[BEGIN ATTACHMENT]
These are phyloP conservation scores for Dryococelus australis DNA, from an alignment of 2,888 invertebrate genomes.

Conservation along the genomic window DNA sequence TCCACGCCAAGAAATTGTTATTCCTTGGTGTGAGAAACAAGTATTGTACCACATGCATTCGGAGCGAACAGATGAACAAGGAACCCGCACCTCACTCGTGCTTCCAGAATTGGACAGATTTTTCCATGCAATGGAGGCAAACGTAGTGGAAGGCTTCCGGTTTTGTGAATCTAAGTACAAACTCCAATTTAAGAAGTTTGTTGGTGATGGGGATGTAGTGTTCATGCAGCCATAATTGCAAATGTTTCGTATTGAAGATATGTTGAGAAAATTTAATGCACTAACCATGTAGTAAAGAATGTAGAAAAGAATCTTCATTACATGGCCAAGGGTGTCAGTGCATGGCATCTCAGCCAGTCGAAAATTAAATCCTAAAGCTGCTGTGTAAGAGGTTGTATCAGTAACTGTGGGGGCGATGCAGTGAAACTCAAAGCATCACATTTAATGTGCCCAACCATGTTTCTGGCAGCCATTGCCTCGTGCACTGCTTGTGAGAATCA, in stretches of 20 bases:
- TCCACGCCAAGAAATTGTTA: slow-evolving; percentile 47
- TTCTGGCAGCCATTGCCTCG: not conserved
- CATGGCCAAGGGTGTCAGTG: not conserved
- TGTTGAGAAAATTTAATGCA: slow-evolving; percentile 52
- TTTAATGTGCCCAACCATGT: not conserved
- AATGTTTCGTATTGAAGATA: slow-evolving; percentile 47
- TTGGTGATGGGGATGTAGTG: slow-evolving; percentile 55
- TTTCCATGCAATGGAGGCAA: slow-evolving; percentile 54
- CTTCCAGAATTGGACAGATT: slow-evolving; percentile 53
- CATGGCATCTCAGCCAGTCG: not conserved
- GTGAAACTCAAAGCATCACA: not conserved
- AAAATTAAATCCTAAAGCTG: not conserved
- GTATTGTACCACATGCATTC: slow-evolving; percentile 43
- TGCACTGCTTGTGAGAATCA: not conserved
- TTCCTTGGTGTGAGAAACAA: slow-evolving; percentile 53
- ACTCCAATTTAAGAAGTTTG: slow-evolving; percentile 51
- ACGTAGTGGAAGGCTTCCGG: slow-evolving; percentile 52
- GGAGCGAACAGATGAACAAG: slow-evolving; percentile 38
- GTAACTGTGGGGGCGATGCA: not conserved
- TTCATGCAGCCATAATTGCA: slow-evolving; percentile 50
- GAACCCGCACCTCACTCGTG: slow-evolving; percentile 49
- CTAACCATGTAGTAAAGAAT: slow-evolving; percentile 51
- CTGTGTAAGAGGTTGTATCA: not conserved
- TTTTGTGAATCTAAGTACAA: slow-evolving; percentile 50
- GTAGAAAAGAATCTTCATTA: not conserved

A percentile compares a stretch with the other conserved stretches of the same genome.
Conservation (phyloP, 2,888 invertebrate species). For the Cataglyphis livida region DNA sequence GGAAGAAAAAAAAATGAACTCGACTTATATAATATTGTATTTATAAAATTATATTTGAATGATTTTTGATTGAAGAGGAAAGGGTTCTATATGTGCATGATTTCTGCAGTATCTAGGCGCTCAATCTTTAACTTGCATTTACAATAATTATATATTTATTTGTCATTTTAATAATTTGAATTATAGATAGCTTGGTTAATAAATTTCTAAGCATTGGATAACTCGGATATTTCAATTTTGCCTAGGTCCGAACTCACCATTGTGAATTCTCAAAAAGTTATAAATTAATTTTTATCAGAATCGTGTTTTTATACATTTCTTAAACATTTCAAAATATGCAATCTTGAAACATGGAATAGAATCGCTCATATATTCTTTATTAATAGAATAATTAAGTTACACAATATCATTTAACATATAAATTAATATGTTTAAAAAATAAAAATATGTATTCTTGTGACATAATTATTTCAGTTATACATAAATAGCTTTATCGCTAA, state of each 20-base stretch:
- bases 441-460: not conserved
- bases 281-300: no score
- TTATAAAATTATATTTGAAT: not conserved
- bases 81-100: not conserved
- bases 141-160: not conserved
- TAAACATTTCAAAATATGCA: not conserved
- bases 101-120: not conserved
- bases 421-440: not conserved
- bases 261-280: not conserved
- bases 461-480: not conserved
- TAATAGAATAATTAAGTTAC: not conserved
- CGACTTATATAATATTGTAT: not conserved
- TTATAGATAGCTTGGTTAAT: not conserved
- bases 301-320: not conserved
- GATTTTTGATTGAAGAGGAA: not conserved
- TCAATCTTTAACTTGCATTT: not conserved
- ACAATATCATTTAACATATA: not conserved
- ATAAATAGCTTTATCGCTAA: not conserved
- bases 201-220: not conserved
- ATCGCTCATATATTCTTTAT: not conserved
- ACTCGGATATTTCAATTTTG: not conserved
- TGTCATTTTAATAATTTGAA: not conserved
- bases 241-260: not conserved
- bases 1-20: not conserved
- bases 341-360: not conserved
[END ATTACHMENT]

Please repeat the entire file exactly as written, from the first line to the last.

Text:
These are phyloP conservation scores for Dryococelus australis DNA, from an alignment of 2,888 invertebrate genomes.

Conservation along the genomic window DNA sequence TCCACGCCAAGAAATTGTTATTCCTTGGTGTGAGAAACAAGTATTGTACCACATGCATTCGGAGCGAACAGATGAACAAGGAACCCGCACCTCACTCGTGCTTCCAGAATTGGACAGATTTTTCCATGCAATGGAGGCAAACGTAGTGGAAGGCTTCCGGTTTTGTGAATCTAAGTACAAACTCCAATTTAAGAAGTTTGTTGGTGATGGGGATGTAGTGTTCATGCAGCCATAATTGCAAATGTTTCGTATTGAAGATATGTTGAGAAAATTTAATGCACTAACCATGTAGTAAAGAATGTAGAAAAGAATCTTCATTACATGGCCAAGGGTGTCAGTGCATGGCATCTCAGCCAGTCGAAAATTAAATCCTAAAGCTGCTGTGTAAGAGGTTGTATCAGTAACTGTGGGGGCGATGCAGTGAAACTCAAAGCATCACATTTAATGTGCCCAACCATGTTTCTGGCAGCCATTGCCTCGTGCACTGCTTGTGAGAATCA, in stretches of 20 bases:
- TCCACGCCAAGAAATTGTTA: slow-evolving; percentile 47
- TTCTGGCAGCCATTGCCTCG: not conserved
- CATGGCCAAGGGTGTCAGTG: not conserved
- TGTTGAGAAAATTTAATGCA: slow-evolving; percentile 52
- TTTAATGTGCCCAACCATGT: not conserved
- AATGTTTCGTATTGAAGATA: slow-evolving; percentile 47
- TTGGTGATGGGGATGTAGTG: slow-evolving; percentile 55
- TTTCCATGCAATGGAGGCAA: slow-evolving; percentile 54
- CTTCCAGAATTGGACAGATT: slow-evolving; percentile 53
- CATGGCATCTCAGCCAGTCG: not conserved
- GTGAAACTCAAAGCATCACA: not conserved
- AAAATTAAATCCTAAAGCTG: not conserved
- GTATTGTACCACATGCATTC: slow-evolving; percentile 43
- TGCACTGCTTGTGAGAATCA: not conserved
- TTCCTTGGTGTGAGAAACAA: slow-evolving; percentile 53
- ACTCCAATTTAAGAAGTTTG: slow-evolving; percentile 51
- ACGTAGTGGAAGGCTTCCGG: slow-evolving; percentile 52
- GGAGCGAACAGATGAACAAG: slow-evolving; percentile 38
- GTAACTGTGGGGGCGATGCA: not conserved
- TTCATGCAGCCATAATTGCA: slow-evolving; percentile 50
- GAACCCGCACCTCACTCGTG: slow-evolving; percentile 49
- CTAACCATGTAGTAAAGAAT: slow-evolving; percentile 51
- CTGTGTAAGAGGTTGTATCA: not conserved
- TTTTGTGAATCTAAGTACAA: slow-evolving; percentile 50
- GTAGAAAAGAATCTTCATTA: not conserved

A percentile compares a stretch with the other conserved stretches of the same genome.
Conservation (phyloP, 2,888 invertebrate species). For the Cataglyphis livida region DNA sequence GGAAGAAAAAAAAATGAACTCGACTTATATAATATTGTATTTATAAAATTATATTTGAATGATTTTTGATTGAAGAGGAAAGGGTTCTATATGTGCATGATTTCTGCAGTATCTAGGCGCTCAATCTTTAACTTGCATTTACAATAATTATATATTTATTTGTCATTTTAATAATTTGAATTATAGATAGCTTGGTTAATAAATTTCTAAGCATTGGATAACTCGGATATTTCAATTTTGCCTAGGTCCGAACTCACCATTGTGAATTCTCAAAAAGTTATAAATTAATTTTTATCAGAATCGTGTTTTTATACATTTCTTAAACATTTCAAAATATGCAATCTTGAAACATGGAATAGAATCGCTCATATATTCTTTATTAATAGAATAATTAAGTTACACAATATCATTTAACATATAAATTAATATGTTTAAAAAATAAAAATATGTATTCTTGTGACATAATTATTTCAGTTATACATAAATAGCTTTATCGCTAA, state of each 20-base stretch:
- bases 441-460: not conserved
- bases 281-300: no score
- TTATAAAATTATATTTGAAT: not conserved
- bases 81-100: not conserved
- bases 141-160: not conserved
- TAAACATTTCAAAATATGCA: not conserved
- bases 101-120: not conserved
- bases 421-440: not conserved
- bases 261-280: not conserved
- bases 461-480: not conserved
- TAATAGAATAATTAAGTTAC: not conserved
- CGACTTATATAATATTGTAT: not conserved
- TTATAGATAGCTTGGTTAAT: not conserved
- bases 301-320: not conserved
- GATTTTTGATTGAAGAGGAA: not conserved
- TCAATCTTTAACTTGCATTT: not conserved
- ACAATATCATTTAACATATA: not conserved
- ATAAATAGCTTTATCGCTAA: not conserved
- bases 201-220: not conserved
- ATCGCTCATATATTCTTTAT: not conserved
- ACTCGGATATTTCAATTTTG: not conserved
- TGTCATTTTAATAATTTGAA: not conserved
- bases 241-260: not conserved
- bases 1-20: not conserved
- bases 341-360: not conserved